The Chrome Lotus tattoo parlor has, Elvis-like, just left the building. Taking over its spot at 112 West Second St. will be a new venture by Lulu’s Fashion Lounge: a shoe, purse and jewelry boutique.
Near tears, Chrome Lotus owner Teri Cameron said she’s sad to be leaving—especially in an exit that was hastened by Sheriff’s Office eviction notices plastered to the windows that “make it look like I did something wrong.”
Cameron said she took over the lease from previous tenant Neo Retro and, after running the parlor successfully for a year and one-half, she felt she had every reason to think she could keep renting there. She said her landlord, Mike Ballou, suddenly told her to get out; that the lawyers upstairs didn’t like her type of business, and he had a better renter lined up anyway.
This is where things get confusing.
“The lawyers upstairs” are Ken Roye and Mike Bush, known for their social advocacy and general liberal bent. I wouldn’t be surprised if one of them had a tattoo somewhere. The person who answered the phone at their office said the idea that the attorneys had a beef is “absolutely false—that’s just wrong.”
Ballou must be the most hands-off landlord ever, because when I called him, he said, “I don’t have anything to do with those guys moving in and out.” He said he has “no clue” why Cameron left because “I didn’t talk to her.” Then he said: “Her lease just ran out.” He added, as he always does when I call about one of his properties, that all this is nobody’s business and shouldn’t be in the newspaper.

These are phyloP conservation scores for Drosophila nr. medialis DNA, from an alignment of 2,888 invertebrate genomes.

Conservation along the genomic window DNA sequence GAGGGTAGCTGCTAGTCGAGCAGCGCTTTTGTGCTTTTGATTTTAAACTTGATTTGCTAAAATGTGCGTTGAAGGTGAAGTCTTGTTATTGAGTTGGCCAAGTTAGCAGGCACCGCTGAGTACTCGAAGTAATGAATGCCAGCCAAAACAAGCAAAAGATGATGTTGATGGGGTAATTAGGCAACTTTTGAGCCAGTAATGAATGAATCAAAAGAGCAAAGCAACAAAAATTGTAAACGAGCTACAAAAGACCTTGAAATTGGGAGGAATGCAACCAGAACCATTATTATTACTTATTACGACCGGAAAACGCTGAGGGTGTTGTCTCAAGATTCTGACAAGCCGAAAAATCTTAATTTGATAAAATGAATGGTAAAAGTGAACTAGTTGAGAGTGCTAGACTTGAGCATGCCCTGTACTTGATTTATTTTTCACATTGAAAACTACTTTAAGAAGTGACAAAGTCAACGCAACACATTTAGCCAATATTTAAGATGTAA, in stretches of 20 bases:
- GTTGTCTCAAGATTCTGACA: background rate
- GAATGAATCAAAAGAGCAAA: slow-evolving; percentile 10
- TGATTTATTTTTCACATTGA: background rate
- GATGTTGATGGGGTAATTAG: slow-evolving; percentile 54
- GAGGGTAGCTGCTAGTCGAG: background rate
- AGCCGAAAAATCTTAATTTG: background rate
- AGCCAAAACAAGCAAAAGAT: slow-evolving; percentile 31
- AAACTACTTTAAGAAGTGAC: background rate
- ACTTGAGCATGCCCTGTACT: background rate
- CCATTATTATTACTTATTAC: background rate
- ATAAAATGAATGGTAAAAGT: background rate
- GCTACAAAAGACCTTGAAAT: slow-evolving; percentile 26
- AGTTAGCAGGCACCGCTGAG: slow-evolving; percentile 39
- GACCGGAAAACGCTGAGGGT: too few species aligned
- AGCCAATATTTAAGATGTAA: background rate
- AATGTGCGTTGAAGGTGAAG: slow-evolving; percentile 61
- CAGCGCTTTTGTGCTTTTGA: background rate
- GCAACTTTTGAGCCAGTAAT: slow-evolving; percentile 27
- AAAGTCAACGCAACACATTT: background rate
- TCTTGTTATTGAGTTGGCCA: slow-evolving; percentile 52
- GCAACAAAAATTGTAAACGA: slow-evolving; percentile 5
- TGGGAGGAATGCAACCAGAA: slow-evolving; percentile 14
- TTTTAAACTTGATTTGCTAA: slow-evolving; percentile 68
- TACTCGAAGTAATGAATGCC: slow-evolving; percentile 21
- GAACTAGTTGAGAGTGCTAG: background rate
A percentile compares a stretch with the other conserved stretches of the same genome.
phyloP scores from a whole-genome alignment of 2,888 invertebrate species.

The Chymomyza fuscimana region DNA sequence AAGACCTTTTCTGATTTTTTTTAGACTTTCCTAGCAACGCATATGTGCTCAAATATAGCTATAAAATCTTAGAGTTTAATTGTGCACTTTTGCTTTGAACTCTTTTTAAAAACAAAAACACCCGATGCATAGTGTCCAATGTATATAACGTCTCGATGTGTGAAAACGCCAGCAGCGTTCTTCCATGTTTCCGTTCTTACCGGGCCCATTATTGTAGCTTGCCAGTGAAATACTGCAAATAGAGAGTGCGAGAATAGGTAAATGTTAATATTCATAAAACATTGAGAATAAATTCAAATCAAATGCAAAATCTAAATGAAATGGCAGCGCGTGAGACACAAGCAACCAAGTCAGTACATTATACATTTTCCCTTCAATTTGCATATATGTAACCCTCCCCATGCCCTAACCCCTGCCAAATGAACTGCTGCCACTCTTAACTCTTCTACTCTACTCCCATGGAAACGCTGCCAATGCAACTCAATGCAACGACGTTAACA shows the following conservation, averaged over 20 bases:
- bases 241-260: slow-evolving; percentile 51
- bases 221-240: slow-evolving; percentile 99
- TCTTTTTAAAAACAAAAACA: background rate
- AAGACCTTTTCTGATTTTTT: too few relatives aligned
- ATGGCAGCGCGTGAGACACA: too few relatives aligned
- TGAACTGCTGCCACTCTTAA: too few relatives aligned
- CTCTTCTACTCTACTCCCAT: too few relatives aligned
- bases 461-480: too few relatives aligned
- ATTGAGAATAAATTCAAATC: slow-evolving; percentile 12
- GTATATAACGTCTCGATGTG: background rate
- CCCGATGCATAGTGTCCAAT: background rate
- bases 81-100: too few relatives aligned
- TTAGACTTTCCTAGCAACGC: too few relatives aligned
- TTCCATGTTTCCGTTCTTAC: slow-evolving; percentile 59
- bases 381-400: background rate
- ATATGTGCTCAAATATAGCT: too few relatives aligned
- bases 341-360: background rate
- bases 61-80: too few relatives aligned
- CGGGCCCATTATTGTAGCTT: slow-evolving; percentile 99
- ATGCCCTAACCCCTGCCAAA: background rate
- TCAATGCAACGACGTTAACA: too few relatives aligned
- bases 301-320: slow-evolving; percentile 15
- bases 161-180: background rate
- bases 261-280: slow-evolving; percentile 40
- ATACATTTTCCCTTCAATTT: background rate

“I spent the year trying to be the best tenant I could be,” Cameron said. “We did a fantastic business.” She thought about finding another space in Chico, but, “as soon as you mention you want to move in a tattoo shop, you might as well mention you have AIDS.” Instead, she’s going to Hawaii to open a coffee shop.
Colleen Cannon, who owns Lulu’s with her mother, Debra Cannon, said she feels badly that Cameron had to go, but it certainly wasn’t because of their pending deal.
Now, the Cannons are focusing on the plans for their additional shop, which will be “kind of like an accessory parlor,” Colleen Cannon said. The Parisian-look shop will offer shoes, purses, necklaces and maybe even recovered furniture, aiming at a somewhat older demographic niche. They hope to be open by mid-March with “a cool atmosphere where people can come in and relax.”
The Tri County Economic Development Conference boasted a turnout that was twice that expected, as those interested in the financial state of the region gathered Jan. 31 at Chico State University’s Bell Memorial Union.
Home prices are up, agriculture is in a downturn and tourism should be pushed, speakers said.
Dan Ripke, who leads the Center for Economic Development, introduced the just-released profile of Butte, Glenn and Tehama counties and went over some of the trends— for example, that retail trade has increased in Butte County. The three counties are somewhat insulated from aspects of the economic downturn, he said. "The bigger fear is the cutbacks at the state level."